Have you ever tried to upload / download files using WinSCP to / from the VCSA >= v. 6.0? Out of the box, this won’t work. In this post I’ll show you how to fix this.

Everytime you connect to the VCSA using WinSCP, it will time out with an error around the lines shown in Fig. 1. by default.

Fig 1. WinSCP timeout when connectint to VCSA

This happens because the VCSA comes with it’s own, locked down shell. You probably already noticed that if you open the DCUI of the VCSA or connect to it using SSH, you’ll first have to enable the “shell” to get access to it. You can do so by running the following commands.

shell.set --enabled true

This will enable the “shell” and start it. What really happens is that VMware is using it’s own shell, the “appliancesh”. That’s what you see what you login to a freshly installed VCSA. But what we want is the bash shell. While this makes alot of sence in theory - the VCSA should be a working “blackbox” that you throw away and redeploy if it ever stops working - in reality you still will find youself in situations where you have to access the linux OS of the appliance itself.

So while you as a user knows what to do to get to the shell - run the commands above - WinSCP expects a shell it can handle for it’s operations, such as the bash, and doesn’t know what to do to get there. So what can you do? Switch the default VCSA shell to bash!

KB2100508 explains how to do it. Basically, once you accessed the shell using the commands above, you run the command:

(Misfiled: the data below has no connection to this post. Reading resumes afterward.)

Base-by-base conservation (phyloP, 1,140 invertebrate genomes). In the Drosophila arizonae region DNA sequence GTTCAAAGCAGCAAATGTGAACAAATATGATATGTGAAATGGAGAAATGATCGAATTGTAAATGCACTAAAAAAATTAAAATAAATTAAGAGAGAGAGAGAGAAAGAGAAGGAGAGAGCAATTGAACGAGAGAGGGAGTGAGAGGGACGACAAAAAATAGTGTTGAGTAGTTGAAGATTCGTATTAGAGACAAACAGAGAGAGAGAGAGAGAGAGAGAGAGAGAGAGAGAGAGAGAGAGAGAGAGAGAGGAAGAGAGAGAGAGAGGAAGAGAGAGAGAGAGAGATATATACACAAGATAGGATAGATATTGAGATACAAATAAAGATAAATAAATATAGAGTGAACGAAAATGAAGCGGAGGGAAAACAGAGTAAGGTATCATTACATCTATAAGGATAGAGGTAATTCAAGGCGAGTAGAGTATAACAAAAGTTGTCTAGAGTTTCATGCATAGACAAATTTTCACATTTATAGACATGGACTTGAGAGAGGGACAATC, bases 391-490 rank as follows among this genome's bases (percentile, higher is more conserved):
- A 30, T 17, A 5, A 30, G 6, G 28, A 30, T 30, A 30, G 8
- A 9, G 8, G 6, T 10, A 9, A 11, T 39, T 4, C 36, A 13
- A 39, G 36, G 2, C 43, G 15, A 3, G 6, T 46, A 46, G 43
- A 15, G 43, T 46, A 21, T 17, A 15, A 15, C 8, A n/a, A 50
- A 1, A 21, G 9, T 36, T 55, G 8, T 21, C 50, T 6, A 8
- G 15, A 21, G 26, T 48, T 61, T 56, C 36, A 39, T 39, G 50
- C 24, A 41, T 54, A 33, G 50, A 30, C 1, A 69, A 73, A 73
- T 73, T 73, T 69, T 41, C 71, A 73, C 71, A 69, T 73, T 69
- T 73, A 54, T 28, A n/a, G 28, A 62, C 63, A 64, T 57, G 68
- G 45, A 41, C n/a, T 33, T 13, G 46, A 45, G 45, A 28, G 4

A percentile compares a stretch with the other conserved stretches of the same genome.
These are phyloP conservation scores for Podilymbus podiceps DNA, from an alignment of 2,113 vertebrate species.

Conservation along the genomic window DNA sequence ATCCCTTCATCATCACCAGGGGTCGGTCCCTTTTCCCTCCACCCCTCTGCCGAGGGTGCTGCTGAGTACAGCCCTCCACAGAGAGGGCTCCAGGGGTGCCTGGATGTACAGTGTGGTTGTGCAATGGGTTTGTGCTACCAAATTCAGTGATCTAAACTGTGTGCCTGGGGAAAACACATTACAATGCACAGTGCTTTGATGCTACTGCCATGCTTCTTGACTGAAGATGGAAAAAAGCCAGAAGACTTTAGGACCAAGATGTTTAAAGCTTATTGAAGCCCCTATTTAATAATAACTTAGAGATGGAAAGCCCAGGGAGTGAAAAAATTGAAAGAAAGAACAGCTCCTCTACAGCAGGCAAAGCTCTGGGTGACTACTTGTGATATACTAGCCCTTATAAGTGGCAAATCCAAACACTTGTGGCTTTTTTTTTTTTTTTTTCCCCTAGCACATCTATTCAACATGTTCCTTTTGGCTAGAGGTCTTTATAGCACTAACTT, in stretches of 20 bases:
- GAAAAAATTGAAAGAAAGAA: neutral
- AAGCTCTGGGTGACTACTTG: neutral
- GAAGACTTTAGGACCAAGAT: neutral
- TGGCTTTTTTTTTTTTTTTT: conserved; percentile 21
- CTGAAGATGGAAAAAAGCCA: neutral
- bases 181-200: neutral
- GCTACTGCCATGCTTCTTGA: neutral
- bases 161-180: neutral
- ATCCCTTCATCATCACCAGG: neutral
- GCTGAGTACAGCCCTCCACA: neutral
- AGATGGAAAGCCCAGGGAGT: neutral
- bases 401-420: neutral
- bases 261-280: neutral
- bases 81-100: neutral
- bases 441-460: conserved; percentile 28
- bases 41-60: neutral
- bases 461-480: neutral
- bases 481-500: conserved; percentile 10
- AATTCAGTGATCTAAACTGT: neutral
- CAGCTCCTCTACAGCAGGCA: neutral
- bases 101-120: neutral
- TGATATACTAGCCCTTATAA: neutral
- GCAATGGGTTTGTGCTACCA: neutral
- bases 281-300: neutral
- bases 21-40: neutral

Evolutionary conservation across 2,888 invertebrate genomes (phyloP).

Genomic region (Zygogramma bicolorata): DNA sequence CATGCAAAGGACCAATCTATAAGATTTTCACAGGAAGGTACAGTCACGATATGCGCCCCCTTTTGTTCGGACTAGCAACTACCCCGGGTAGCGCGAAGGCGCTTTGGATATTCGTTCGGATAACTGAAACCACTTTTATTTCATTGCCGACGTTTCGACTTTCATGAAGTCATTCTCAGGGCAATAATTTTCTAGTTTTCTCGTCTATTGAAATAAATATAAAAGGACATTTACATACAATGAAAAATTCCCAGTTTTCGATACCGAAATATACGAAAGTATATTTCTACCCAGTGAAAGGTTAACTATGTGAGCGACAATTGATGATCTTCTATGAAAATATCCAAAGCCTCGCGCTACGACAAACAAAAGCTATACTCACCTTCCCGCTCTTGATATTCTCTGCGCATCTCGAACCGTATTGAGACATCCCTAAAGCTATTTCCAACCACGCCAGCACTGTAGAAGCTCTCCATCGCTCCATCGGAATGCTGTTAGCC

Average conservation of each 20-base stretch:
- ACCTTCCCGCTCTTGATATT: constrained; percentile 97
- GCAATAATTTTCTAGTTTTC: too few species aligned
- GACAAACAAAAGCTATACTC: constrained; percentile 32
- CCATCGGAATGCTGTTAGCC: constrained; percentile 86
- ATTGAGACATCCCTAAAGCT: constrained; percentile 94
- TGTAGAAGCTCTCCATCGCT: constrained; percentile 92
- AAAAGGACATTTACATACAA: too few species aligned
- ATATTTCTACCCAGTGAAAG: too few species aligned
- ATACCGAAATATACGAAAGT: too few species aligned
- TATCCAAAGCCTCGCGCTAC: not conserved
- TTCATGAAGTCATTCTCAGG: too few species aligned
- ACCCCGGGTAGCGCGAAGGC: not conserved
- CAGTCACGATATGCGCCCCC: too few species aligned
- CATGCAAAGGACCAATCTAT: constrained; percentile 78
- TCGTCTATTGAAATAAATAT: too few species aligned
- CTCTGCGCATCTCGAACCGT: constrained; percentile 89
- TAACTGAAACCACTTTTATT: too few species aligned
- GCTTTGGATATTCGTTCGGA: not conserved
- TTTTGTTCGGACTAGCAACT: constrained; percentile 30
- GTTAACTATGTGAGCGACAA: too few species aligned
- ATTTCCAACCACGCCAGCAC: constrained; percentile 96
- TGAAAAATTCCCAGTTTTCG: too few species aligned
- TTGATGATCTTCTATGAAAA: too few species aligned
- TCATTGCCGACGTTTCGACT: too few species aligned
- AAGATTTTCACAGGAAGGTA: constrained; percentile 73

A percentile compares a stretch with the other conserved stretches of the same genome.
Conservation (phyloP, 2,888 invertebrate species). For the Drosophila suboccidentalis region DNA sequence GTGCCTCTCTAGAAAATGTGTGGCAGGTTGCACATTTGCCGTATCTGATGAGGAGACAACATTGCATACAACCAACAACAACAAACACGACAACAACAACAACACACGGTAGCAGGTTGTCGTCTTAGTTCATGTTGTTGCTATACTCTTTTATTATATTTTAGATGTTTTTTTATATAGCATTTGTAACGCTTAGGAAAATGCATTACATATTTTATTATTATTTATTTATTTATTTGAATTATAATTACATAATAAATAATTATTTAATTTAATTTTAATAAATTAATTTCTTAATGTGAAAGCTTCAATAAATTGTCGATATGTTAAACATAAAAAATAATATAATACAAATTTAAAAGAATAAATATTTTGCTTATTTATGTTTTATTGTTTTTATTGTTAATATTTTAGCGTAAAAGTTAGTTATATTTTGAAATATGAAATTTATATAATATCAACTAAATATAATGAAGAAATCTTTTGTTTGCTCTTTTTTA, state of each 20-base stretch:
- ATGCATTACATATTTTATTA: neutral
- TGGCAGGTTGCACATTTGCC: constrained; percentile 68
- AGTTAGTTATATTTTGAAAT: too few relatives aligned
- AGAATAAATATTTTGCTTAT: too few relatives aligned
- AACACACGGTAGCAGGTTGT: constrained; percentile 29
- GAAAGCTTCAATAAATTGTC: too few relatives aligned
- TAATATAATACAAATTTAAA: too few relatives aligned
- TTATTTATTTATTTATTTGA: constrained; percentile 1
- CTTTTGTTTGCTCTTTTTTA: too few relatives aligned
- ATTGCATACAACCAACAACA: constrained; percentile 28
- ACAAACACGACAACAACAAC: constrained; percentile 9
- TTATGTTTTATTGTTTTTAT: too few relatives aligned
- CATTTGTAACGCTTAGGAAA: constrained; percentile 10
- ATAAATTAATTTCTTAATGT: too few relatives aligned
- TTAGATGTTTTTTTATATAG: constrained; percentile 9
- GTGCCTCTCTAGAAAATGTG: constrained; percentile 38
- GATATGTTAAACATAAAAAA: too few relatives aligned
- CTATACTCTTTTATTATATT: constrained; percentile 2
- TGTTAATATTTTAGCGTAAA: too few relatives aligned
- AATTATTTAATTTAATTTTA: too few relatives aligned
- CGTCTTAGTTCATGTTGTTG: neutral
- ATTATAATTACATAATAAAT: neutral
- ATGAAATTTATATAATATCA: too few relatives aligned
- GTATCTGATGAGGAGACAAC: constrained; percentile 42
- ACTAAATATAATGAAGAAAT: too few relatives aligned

chsh -s /bin/bash root

This will set bash as the default shell for the user root and WinSCP will run just fine on that, if you connect using that user. Once you’re done you can switch the shell back to the appliance shell using:

chsh -s /bin/appliancesh root

P.S.: for those of you unaware: VMware switched the underlaying OS in the VCSA from SLES to it’s own, custom built Photon OS (Linux). Thus, if you run into any issues with the SLES command you used in the past: there’s a big chance those commands are gone now and you’ll have to look for the propper Photon OS commands. The good about this huge change is that VMware now owns the compleate software stack of the vCenter Appliance. One of the first things you’ll notice in VCSA 6.5 is the awesome boot time compated to VCSA 6.0, thanks to Photon OS. Sadly vCenter the services still need some time to start but I’d argue that the overall ready-to-rock time seems to be faster.